Highlights in Higher Ed: Social Media and New Buildings

More Social Media Changes Coming

Facebook announced that they will be integrating their Messenger program with WhatsApp and Instagram by 2020. While social media plays a role in marketing for higher education, this change will be crucial for colleges as GenZ continues to complete applications. In early 2016, Facebook and WhatsApp were exchanging 3x the amount of messages that were sent via text, according to TechCrunch. With the integration, colleges will be able to carry over conversion data and perhaps spend less on social media ads.

Source: The New York Times

Johns Hopkins Buys Newseum

Over the last few years, several universities have purchased large and elaborate facilities, some in large cities near their main campuses. Following Rice University, the University of Utah and the University of Iowa, Johns Hopkins joined the trend with their purchase of the Newseum near Capitol Hill. The remodel is planned for Fall of 2020 and will result in 400,000 square feet to host graduate programs ranging from nursing to international studies. The building purchase was funded by the sale of other properties and alumni donations, the latter of which increased by 6% across the largest U.S. institutions from 2016 to 2016.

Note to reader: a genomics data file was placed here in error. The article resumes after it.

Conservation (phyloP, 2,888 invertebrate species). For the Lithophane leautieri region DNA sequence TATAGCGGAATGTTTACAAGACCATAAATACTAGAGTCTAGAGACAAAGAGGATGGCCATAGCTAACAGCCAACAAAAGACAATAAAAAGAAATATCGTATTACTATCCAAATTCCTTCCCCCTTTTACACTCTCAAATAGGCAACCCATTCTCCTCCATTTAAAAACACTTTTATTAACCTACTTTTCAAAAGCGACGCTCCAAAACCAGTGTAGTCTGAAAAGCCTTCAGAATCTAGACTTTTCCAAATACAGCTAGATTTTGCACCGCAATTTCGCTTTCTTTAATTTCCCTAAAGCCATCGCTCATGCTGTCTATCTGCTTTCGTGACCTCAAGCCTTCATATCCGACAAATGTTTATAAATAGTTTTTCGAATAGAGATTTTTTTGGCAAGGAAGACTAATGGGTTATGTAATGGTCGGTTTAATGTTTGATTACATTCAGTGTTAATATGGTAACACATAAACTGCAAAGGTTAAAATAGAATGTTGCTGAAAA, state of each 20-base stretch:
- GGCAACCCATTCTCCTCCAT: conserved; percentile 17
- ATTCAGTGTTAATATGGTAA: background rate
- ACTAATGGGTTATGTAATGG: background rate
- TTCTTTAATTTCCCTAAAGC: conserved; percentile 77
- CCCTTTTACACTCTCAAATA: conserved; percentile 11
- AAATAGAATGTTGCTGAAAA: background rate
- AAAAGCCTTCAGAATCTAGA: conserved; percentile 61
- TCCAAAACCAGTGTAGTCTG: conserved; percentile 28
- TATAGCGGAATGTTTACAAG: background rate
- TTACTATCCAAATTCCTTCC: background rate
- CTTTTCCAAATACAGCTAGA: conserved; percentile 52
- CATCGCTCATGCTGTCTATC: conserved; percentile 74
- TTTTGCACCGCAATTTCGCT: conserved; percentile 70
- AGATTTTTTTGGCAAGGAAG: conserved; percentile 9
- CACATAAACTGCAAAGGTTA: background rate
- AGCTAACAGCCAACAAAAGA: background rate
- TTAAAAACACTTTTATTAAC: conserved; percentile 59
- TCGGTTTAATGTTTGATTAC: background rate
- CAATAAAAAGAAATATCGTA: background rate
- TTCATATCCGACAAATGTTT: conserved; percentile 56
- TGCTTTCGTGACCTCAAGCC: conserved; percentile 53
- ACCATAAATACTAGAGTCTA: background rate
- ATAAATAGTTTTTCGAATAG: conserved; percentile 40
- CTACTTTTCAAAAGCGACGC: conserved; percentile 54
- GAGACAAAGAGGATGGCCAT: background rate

Source: Education Dive

Bar Requirement Rejected by ABA

A recent proposal put to the American Bar Association to require law schools to have a 75% graduation rate of the bar was rejected. Supporters wanted to see schools required to have ¾ of their students pass the bar within the first two years of graduation. Opponents argued that the rule would significantly punish those institutions that serve minority students. While law schools are feeling pressure to admit students who show a good chance of passing the bar, they fear this rule will be too strict.

Source: Inside Higher Ed

International Students Speak up at Duke

When they received an email from an administrator encouraging them to speak English “100% of the time” in any “professional setting,” Duke students responded with anger. While the email was investigated and the professor who sent it stepped down, the argument to force international students to assimilate is not new. 

Source: The Chronicle of Higher Education

BACK TO BLOG PAGE

LiaisonEDU